Summer is in full swing, which means it’s time for some fun in the sun! However, it also means an elevated risk to your eye health. While the cause is not known, one possible consequence of the sun’s rays is pterygium, also known as surfer’s eye. This benign growth can cause you to feel self-conscious and possibly interfere with your vision, making it important to know what pterygium is and how it is treated.
Pterygium tends to be a minor issue for most people. However, it can cause problems by spreading to the cornea, along with other symptoms. The best form of protection is UV-absorbing sunglasses that fit well and have durable, high-quality lenses. Symptoms of a pterygium, most commonly ocular irritation, can be treated with over-the-counter medications but surgery is necessary in some cases.
What Is Pterygium?
A pterygium (surfer’s eye) is a noncancerous growth on your eye and is usually considered only a minor problem. They develop when the conjunctiva, the very front layer that lines your eyes and eyelids, begins to grow abnormally. A pterygium usually begins in the white of your eye (the sclera) closest to your nose.
A pterygium may continue growing on and off throughout your life or it may stop at some point, but it won’t spread to other parts of your body. They are most common in adults in their 20s through 40s, although they can develop at any point in life.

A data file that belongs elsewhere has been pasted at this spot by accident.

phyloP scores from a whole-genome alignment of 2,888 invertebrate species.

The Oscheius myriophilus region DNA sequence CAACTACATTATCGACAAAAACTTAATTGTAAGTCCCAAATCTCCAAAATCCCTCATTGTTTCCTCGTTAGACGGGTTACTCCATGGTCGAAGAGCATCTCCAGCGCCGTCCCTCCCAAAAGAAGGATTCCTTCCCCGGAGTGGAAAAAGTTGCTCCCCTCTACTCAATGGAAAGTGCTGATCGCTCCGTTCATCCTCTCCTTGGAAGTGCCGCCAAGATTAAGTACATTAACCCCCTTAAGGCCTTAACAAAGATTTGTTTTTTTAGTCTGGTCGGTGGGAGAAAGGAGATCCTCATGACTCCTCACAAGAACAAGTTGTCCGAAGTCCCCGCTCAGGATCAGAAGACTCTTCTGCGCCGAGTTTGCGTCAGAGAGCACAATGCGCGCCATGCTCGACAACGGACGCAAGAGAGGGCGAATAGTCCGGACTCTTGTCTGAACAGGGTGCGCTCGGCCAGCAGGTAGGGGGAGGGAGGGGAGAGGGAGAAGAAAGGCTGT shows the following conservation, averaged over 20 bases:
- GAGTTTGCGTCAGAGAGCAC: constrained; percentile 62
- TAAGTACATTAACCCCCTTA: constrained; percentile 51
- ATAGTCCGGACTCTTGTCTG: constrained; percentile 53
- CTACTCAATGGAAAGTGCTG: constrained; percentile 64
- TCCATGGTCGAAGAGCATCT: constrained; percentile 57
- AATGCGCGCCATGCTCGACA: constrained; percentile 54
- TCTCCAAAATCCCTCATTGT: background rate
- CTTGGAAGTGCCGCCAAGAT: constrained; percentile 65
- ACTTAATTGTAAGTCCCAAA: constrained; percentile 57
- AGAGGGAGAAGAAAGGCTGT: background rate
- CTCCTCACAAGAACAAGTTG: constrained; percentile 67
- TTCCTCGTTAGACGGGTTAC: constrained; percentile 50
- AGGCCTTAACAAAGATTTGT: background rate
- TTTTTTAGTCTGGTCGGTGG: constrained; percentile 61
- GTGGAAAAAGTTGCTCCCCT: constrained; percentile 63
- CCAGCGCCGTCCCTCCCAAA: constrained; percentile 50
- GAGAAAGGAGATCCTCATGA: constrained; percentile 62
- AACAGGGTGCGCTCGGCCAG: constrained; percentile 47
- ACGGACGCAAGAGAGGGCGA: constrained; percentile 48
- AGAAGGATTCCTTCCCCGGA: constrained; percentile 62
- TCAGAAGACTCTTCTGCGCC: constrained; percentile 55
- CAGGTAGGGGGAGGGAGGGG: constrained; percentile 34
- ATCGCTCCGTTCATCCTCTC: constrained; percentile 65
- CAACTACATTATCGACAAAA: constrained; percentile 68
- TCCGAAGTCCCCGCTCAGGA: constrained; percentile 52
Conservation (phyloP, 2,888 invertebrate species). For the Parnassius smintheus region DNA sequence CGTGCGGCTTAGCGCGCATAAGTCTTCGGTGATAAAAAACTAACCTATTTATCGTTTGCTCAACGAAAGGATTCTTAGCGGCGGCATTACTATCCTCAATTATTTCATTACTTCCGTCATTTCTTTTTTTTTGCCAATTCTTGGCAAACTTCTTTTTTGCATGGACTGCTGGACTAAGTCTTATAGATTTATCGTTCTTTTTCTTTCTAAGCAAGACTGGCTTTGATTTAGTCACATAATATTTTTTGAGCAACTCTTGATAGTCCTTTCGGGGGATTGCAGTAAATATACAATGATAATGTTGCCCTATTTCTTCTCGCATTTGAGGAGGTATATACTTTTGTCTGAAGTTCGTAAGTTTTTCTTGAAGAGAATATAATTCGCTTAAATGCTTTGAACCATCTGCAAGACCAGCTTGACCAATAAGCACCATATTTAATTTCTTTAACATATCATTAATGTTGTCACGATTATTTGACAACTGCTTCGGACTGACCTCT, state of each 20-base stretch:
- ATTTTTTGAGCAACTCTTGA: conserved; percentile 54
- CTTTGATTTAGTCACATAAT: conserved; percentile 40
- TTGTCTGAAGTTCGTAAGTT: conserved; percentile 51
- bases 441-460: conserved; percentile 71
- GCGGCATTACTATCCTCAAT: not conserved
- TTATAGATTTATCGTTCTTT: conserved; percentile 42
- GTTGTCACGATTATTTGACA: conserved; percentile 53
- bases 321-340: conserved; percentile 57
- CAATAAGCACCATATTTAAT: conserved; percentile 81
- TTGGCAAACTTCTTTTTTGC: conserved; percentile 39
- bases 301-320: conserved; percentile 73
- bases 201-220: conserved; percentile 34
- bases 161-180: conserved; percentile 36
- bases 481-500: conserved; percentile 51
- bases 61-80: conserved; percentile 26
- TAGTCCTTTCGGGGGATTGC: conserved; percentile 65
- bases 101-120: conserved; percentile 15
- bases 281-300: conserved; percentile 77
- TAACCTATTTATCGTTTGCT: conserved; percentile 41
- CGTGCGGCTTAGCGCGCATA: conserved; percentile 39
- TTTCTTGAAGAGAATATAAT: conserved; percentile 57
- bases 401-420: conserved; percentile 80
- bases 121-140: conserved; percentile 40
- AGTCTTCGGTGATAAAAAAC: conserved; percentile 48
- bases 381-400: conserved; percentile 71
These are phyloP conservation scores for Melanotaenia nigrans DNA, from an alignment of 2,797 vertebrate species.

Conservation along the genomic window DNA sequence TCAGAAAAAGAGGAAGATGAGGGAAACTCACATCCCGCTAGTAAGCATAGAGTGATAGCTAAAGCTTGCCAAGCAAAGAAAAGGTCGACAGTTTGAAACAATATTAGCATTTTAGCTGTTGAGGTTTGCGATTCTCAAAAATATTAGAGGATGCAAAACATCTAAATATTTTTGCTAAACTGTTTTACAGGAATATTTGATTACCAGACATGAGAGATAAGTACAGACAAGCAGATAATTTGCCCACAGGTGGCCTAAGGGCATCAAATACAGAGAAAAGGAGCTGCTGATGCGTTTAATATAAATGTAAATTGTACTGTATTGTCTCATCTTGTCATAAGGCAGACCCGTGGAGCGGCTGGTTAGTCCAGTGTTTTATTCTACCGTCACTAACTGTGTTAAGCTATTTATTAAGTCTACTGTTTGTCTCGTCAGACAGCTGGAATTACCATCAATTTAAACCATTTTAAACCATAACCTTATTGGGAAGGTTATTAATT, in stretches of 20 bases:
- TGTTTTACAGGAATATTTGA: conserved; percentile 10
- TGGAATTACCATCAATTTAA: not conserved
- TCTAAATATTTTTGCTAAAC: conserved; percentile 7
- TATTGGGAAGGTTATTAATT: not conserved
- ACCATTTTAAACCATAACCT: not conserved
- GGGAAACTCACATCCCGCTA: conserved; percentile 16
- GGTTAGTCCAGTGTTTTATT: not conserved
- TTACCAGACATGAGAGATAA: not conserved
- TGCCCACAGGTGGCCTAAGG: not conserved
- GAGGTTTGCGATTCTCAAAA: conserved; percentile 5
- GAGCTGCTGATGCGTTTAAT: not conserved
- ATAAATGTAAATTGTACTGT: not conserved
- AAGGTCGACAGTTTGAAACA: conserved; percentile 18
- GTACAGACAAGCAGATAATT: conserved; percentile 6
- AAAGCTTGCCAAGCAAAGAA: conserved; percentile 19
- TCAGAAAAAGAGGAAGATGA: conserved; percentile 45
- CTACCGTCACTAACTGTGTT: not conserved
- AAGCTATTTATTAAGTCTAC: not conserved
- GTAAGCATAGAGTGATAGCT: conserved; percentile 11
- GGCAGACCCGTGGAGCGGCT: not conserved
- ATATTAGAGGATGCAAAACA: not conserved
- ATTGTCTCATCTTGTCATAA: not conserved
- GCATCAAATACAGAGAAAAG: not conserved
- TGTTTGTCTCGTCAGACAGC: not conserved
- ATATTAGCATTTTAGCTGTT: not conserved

Most people who develop a pterygium:
- Live in sunny climates
- Work outdoors
- Are male
Over time, the abnormal tissue can spread to your cornea, which helps your eye focus light to create the images that you see. A pterygium can lead to vision problems at this point which may require medical treatment.
Click here to learn more ways that UV radiation can harm your vision!
Common symptoms of pterygium include:
- Irritation and burning
- Blurred vision
Restricted eye movement has been known to occur in rare instances.
The exact cause of pterygium is currently unknown. However, experts suspect that exposure to UV light may play a role. Many people who develop the condition experience prolonged exposure to the sun’s rays, reinforcing the importance of protective eyewear that blocks the sun’s ultraviolet radiation.
UV ray exposure isn’t the only suspected cause. People who develop a pterygium may have a genetic predisposition to the abnormality. Other experts suspect that it is caused by an HPV infection (human papillomavirus), but more research is needed to support this view.
Preventing pterygium can be difficult since its cause is unknown. On the other hand, prolonged UV exposure may play a key role in their development. This only reinforces the importance of wearing quality sunglasses all year long to protect your eyes. Fortunately, there are a few simple things to keep in mind to find the best pair of sunglasses possible and reduce your risk.
- UV absorption
- Frame fit
- Lens durability
- Lens quality
For more on the importance of UV-absorbing sunglasses, click here!